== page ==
Polymethyl methacrylate (acrylic) is the pink base material of your denture that simulates the soft tissue of your mouth, which has conventionally been used to fabricate most full and partial dentures and also on cast metal frame dentures. Some acrylic denture base prostheses have unique advantages and disadvantages.

Some problems with these prostheses are difficult to address, such as insertion in undercut areas, brittleness of the acrylic material itself, which often leads to fractures, and allergic reaction to methyl methacrylate monomer.

The innovation of nylon-derived denture base materials in the 1950s paved the way for a new type of dentures. This material is classed as thermoplastic, which simply means that they becomes more flexible when subjected to warmer temperatures, such as in the oral environment. Flexible dentures are an excellent alternative to conventionally used methyl methacrylate dentures, which not only provide superb aesthetics and comfort but also adapt to the constant movement and flexibility during function in partially edentulous patients. This quality is thought to be a healthy advantage, because it allows for the stimulation of the underlying mucosa during function. It also provides unique clasp designs that flexes in and out of undercut areas during insertion and has a very high resistance against breaking. Nylon dentures are more affordable than fixed restorations, but cost a little more than conventional dentures with visible metal clasps. They blend into the oral environment visually and this aesthetic quality provides the denture wearer with confidence while talking, eating and smiling.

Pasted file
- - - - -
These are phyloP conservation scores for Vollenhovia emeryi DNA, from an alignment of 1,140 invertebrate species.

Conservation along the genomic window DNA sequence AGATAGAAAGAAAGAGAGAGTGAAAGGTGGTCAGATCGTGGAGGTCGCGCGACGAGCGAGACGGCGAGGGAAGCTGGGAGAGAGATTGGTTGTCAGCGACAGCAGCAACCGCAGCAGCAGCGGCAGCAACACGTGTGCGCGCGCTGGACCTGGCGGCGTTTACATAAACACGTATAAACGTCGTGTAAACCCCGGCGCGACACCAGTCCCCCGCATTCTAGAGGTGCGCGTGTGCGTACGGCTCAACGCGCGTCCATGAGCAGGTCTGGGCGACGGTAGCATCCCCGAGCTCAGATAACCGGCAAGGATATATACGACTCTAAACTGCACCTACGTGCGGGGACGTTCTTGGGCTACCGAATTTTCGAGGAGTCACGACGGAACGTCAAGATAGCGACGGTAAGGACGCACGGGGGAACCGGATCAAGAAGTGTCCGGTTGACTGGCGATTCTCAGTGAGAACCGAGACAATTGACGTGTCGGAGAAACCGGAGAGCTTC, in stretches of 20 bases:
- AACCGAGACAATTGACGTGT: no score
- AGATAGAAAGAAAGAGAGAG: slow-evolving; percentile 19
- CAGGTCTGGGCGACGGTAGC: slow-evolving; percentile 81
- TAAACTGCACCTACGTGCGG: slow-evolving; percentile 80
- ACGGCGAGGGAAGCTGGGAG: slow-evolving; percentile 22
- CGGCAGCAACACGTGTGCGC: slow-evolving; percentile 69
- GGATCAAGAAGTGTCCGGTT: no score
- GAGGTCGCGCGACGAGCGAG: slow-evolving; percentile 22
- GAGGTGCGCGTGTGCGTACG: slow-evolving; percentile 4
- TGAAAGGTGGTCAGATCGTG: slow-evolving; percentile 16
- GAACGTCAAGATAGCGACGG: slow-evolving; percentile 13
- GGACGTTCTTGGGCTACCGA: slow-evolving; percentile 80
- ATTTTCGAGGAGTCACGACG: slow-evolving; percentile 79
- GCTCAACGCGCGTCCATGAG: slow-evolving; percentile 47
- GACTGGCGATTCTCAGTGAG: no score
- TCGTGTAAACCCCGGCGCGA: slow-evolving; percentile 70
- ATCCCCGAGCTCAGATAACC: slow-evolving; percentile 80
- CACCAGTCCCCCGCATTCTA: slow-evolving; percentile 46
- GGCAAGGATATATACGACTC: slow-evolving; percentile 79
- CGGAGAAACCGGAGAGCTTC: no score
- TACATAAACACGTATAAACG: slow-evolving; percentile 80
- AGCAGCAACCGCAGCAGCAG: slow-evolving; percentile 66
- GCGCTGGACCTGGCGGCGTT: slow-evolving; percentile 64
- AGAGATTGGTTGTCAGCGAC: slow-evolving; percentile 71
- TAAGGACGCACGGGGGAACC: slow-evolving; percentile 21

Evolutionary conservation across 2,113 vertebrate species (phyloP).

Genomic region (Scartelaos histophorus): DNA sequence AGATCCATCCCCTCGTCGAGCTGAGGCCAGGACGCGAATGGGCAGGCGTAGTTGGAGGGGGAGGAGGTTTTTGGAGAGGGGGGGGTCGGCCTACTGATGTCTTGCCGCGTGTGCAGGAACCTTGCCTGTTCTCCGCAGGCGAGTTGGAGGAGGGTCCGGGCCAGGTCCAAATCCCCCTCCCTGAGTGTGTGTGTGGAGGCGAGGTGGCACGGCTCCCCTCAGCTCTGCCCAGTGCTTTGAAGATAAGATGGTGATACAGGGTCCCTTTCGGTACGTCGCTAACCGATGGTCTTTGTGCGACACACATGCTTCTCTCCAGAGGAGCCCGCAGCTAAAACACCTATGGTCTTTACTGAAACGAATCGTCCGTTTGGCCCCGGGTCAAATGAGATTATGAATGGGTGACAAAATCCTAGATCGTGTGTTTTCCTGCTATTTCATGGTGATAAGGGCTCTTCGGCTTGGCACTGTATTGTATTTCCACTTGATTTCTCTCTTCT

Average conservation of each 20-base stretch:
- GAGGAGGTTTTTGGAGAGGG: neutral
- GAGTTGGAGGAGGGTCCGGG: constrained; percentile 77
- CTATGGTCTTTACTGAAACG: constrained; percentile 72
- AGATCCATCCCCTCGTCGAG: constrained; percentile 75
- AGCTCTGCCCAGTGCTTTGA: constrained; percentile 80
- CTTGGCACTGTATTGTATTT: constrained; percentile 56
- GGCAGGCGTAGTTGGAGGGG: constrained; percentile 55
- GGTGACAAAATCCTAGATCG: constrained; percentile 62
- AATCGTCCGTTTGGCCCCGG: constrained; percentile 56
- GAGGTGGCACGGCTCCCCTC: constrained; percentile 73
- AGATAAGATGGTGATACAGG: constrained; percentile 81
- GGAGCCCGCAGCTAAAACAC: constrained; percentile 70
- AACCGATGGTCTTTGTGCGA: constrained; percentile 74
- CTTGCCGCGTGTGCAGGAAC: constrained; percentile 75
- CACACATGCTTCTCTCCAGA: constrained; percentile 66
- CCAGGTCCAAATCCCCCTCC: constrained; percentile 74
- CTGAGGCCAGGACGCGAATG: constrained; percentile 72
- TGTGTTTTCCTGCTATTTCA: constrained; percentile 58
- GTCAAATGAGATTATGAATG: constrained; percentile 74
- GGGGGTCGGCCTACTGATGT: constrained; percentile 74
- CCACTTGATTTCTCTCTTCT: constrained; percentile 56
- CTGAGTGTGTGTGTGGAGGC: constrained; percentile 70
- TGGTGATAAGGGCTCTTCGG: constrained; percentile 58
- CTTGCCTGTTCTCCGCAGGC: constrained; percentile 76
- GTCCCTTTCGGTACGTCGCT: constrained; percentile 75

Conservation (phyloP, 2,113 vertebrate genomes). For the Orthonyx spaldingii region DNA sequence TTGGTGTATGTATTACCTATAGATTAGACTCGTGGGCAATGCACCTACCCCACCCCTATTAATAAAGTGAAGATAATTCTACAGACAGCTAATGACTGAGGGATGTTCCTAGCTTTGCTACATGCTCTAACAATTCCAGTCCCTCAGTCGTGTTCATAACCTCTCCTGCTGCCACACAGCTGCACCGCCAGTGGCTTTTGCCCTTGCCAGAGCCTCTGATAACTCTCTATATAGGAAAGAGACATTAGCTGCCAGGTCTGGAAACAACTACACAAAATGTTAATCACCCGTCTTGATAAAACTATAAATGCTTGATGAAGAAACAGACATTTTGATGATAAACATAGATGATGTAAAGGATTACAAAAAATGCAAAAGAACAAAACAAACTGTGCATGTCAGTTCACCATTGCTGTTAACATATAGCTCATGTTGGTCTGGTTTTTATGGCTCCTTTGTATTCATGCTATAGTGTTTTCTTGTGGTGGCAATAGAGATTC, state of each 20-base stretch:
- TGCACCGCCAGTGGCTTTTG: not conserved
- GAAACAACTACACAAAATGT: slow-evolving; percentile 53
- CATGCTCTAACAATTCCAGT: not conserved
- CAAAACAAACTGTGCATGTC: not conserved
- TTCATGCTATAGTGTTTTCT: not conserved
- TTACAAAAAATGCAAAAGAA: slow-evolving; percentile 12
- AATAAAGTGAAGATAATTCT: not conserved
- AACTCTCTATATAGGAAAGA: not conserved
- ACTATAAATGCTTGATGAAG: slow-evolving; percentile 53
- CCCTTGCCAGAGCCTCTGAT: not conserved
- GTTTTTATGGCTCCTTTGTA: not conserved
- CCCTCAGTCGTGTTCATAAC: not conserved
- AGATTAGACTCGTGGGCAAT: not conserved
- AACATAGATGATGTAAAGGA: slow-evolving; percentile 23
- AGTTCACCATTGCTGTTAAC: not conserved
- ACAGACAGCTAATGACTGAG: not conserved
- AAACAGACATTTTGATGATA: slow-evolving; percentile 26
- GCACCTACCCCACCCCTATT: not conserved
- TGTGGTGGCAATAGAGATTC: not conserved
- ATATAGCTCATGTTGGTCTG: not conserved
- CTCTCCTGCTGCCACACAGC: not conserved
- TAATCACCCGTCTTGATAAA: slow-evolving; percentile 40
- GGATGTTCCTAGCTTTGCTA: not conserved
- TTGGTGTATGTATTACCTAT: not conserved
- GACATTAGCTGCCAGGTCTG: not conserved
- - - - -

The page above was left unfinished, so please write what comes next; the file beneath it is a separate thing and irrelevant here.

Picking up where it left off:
The highly flexible thermoplastic materials have the advantage of both aesthetics and flexibility, but their application is case-specific and the material has their own specific disadvantages, which prevents it from being used in specific circumstances. They are designed to include gum-coloured wing-clasps that is unobtrusive in the mouth and flexes into position to keep the denture in place, thus including the stability of a metal partial denture and the aesthetics of a plastic partial, and generally does away with the need for unsightly metal clasps and rests. In the case of few missing posterior teeth, a unilateral denture can be made, where metal base and nylon base is combined for a unique denture, replacing the lost teeth with a very small lingual plate, incorporating solid occlusal rests and sturdy metal clasps around the molar abutment and an aesthetic clasp in the more anterior areas that is almost undetectable in the mouth – thus providing the stability of a cast metal framework with the aesthetics and small volume comparable to crown and bridgework.

All partial dentures are designed to be removable and should be removed at night to contribute to a healthy oral environment. With newer designs, materials and techniques, partials are more comfortable than ever before. Ask your Denturist about the many designs available.